Friday, June 26, 2009


New York, Jun 26 2009 5:10PM
Judge Ralph Jacques Riachy has taken up his post as Vice-President of the United Nations-backed tribunal set up to try the perpetrators of recent political killings in Lebanon, including the February 2005 murder of former Prime Minister Rafiq Hariri.

Judge Riachy, who was elected by his fellow judges at the Special Tribunal for Lebanon, assumed his functions full time on 8 June, according to a news release issued in The Hague, where the Court is based.

He was one of the four Lebanese judges appointed by Secretary-General Ban Ki-moon, upon the recommendation in December 2007 by the Selection Panel set up to interview Lebanese and international candidates for the positions of Tribunal judges.

The President of the Tribunal, which began its operations in early March, is Antonio Cassese of Italy.

The investigation of the murders of Mr. Hariri and 22 others in the 2005 bombing continues under the guidance of Prosecutor Bellemare, who also headed the probe while the case rested with the Beirut-based International Independent Investigation Commission (IIIC). A trial will take place when he has sufficient evidence in place.

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Thursday, June 25, 2009


New York, Jun 25 2009 4:10PM
Individuals who have information regarding the February 2005 assassination of former Lebanese Prime Minister Rafiq Hariri and other recent political killings can now provide that to the Prosecutor at the United Nations-backed Special Tribunal for Lebanon through a newly created, secure webpage.

The webpage was designed specifically for individuals "who have valuable information for the investigation but have no secure and confidential means to contact the Investigation Division of the Office of the Prosecutor," according to a news release issued by the court.

The Tribunal noted that the webpage is a tool used in many parts of the world to facilitate access to investigators by potential witnesses. This particular webpage is available in the court's three official languages – Arabic, English and French.

An independent body located in The Hague, the Tribunal is designed to try those accused of a series of recent political murders in Lebanon, particularly the February 2005 bombing that killed Mr. Hariri and 22 others in downtown Beirut.

It took over from the Beirut-based International Independent Investigation Commission (IIIC) in the beginning of March 2009.


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Tuesday, June 09, 2009


New York, Jun 9 2009 4:10PM
Secretary-General Ban Ki-moon has been discussing this weekend's peaceful parliamentary elections with Lebanese political leaders, expressing his hope that a new Government will be set up speedily.

In separate telephone calls this morning, Mr. Ban spoke with President Michel Suleiman, Prime Minister Fouad Siniora and Saad Hariri, leader of the 14 March coalition.

The Secretary-General "congratulated them on the elections and expressed the hope that the formation of the new government will proceed expeditiously and that it will take place in a calm and secure environment," UN spokesperson Marie Okabe told reporters in New York.

Mr. Ban also told the three men that he is counting on the new Government to fully implement Security Council Resolution 1701, which ended the 2006 war between Israel and Hizbollah.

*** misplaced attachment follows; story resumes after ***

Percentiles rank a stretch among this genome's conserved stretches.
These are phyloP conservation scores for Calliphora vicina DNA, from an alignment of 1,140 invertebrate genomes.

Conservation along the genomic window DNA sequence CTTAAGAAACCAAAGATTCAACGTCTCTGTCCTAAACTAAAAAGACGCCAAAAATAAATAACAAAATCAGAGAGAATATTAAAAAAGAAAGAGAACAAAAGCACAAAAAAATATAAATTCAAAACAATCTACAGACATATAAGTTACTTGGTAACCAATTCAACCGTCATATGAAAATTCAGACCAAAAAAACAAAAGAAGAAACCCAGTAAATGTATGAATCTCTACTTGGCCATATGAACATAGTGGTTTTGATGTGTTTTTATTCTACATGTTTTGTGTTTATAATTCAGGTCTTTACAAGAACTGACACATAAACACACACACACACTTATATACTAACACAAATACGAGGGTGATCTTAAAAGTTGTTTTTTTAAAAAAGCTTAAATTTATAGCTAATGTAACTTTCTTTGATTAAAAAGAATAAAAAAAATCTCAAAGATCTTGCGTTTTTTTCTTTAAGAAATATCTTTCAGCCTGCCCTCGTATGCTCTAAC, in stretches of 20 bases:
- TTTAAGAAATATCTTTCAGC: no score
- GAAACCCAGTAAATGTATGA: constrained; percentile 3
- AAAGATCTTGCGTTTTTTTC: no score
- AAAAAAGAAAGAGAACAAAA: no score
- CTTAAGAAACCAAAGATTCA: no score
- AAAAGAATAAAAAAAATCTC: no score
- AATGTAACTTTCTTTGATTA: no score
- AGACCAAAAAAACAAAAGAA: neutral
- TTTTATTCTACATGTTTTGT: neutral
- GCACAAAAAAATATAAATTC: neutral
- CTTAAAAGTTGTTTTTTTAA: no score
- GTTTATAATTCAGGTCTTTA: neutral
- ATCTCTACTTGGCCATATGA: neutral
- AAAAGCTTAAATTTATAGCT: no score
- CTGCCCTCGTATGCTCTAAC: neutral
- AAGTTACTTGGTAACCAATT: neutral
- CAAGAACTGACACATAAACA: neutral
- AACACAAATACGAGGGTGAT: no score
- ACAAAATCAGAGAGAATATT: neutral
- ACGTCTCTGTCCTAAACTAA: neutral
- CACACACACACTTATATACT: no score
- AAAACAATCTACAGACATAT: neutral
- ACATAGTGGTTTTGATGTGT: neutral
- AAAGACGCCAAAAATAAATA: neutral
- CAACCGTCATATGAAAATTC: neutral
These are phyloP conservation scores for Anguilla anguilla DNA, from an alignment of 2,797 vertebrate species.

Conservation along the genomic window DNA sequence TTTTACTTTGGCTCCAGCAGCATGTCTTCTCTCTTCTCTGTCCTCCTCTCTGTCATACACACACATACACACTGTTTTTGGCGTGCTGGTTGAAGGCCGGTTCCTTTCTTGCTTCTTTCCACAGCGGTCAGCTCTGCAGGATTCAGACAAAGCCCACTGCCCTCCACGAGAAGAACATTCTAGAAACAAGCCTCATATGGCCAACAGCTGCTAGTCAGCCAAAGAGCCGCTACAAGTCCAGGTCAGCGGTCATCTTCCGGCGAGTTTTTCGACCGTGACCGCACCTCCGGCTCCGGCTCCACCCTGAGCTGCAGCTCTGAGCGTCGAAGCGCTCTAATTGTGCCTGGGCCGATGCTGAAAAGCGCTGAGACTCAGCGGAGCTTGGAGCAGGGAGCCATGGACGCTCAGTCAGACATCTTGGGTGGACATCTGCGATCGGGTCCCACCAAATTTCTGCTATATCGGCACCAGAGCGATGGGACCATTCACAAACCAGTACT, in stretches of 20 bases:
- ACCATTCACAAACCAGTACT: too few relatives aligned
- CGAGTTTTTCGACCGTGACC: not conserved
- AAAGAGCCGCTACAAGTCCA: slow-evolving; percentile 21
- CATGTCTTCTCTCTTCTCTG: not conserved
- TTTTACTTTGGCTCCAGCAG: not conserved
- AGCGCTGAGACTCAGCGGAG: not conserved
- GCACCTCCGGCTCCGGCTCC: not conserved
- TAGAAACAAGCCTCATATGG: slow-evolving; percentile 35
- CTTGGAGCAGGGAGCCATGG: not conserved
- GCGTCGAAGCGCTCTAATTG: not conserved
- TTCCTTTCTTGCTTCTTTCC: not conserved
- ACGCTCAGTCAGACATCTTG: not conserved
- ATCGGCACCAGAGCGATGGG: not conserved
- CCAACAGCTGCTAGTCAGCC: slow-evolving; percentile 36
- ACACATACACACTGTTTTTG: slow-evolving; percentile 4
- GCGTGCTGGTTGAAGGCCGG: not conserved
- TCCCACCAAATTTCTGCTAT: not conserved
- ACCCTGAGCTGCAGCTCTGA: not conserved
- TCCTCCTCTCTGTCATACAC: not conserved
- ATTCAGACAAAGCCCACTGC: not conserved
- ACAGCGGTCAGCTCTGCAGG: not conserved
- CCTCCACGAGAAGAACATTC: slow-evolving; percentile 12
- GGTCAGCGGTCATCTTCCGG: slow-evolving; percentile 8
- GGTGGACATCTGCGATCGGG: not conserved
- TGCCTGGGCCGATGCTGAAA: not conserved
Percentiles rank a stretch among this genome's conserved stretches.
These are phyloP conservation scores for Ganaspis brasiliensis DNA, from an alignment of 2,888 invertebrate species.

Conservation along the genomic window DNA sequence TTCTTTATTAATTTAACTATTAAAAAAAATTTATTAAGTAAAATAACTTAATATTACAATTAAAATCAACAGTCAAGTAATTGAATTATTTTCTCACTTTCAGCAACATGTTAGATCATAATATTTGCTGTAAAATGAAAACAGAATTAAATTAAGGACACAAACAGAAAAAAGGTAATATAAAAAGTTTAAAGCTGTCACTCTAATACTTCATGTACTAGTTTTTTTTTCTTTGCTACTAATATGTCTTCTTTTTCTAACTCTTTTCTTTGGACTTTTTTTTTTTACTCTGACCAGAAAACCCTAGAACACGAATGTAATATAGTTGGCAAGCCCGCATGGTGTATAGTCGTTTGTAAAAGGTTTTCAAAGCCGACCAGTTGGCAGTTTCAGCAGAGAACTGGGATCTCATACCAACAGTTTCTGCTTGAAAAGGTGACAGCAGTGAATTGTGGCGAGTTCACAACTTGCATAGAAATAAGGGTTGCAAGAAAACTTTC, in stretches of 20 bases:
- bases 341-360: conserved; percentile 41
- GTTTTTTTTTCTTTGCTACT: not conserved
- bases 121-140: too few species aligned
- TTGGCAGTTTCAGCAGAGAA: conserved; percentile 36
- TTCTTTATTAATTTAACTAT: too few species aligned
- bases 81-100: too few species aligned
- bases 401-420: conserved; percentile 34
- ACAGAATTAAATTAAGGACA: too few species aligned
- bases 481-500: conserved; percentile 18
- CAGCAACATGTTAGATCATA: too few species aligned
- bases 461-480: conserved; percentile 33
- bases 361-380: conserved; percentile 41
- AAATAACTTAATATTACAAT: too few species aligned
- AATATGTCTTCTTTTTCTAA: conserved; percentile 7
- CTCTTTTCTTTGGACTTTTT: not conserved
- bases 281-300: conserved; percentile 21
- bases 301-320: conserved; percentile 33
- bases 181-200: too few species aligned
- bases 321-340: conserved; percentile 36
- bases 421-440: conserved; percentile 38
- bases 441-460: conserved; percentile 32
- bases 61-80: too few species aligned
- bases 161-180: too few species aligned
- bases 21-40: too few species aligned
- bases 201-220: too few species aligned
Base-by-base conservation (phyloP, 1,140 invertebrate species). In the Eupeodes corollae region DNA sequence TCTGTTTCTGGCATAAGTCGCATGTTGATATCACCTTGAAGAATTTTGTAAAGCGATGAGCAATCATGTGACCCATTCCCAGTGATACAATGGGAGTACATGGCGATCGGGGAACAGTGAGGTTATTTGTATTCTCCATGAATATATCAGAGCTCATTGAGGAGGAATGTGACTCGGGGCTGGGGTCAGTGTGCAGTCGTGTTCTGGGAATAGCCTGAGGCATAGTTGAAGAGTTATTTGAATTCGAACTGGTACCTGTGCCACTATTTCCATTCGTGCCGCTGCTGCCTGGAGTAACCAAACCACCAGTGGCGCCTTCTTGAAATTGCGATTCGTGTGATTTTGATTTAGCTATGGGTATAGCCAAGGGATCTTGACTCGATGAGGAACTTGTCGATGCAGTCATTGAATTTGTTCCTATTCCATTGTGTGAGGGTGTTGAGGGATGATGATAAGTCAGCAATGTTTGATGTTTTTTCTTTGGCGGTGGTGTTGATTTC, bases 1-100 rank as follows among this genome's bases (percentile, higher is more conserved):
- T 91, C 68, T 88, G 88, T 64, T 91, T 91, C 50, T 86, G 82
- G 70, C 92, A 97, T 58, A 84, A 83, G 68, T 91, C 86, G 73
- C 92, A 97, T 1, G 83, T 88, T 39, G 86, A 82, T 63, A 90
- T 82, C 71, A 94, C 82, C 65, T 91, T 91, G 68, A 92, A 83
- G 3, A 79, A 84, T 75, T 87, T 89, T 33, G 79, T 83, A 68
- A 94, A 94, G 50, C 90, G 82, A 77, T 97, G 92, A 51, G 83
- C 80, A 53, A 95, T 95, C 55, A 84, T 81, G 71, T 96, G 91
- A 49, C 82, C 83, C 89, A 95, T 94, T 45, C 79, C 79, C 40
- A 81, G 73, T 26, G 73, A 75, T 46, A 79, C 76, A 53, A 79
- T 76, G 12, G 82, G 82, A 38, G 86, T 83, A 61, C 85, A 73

In a statement issued by his spokesperson yesterday, he congratulated Lebanon on the Sunday elections, urging all Lebanese people to cooperate "in the spirit of coexistence and democracy."

The Secretary-General also called on "all Lebanese to respect the results," voicing hope that "the process of government formation will commence expeditiously and that it will take place in a calm and secure environment."

Both yesterday's polls and the formation of a new Government "represent further important steps along the path of the revitalization of the State's political institutions," the statement added.


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Monday, June 01, 2009


New York, Jun 1 2009 5:10PM
Italy has taken command of the United Nations maritime task force (MTF), which was deployed off the Lebanese coast in 2006 to curtail arms smuggling following that year's Israel-Hizbollah war.

The naval force, part of the UN Interim Force in Lebanon is the first to be part of a UN peacekeeping mission. The MTF has been deployed on the request of the Lebanese Government to help the country's navy secure territorial waters and help prevent the unauthorized entry of arms and other materials by sea into the Middle Eastern nation.

At a handover ceremony from Belgium to Italy aboard the flagship BNS Leopold I over the weekend, UNIFIL Force Commander Major-General Claudio Graziano commended "the constructive relationship between the MTF and Lebanese Navy."

He applauded the "spirit of cooperation" between the two, which he said is crucial to successfully implementing Security Council resolution 1701, which ended the 2006 war.

Since its operations began in October 2006, the MTF has hailed some 24,000 ships and referred nearly 300 suspicious vessels to the Lebanese authorities.

To date, 13 countries – Belgium, Bulgaria, Denmark, France, Germany, Greece, Indonesia, Italy, the Netherlands, Norway, Spain, Sweden and Turkey – have contributed naval units to the force.

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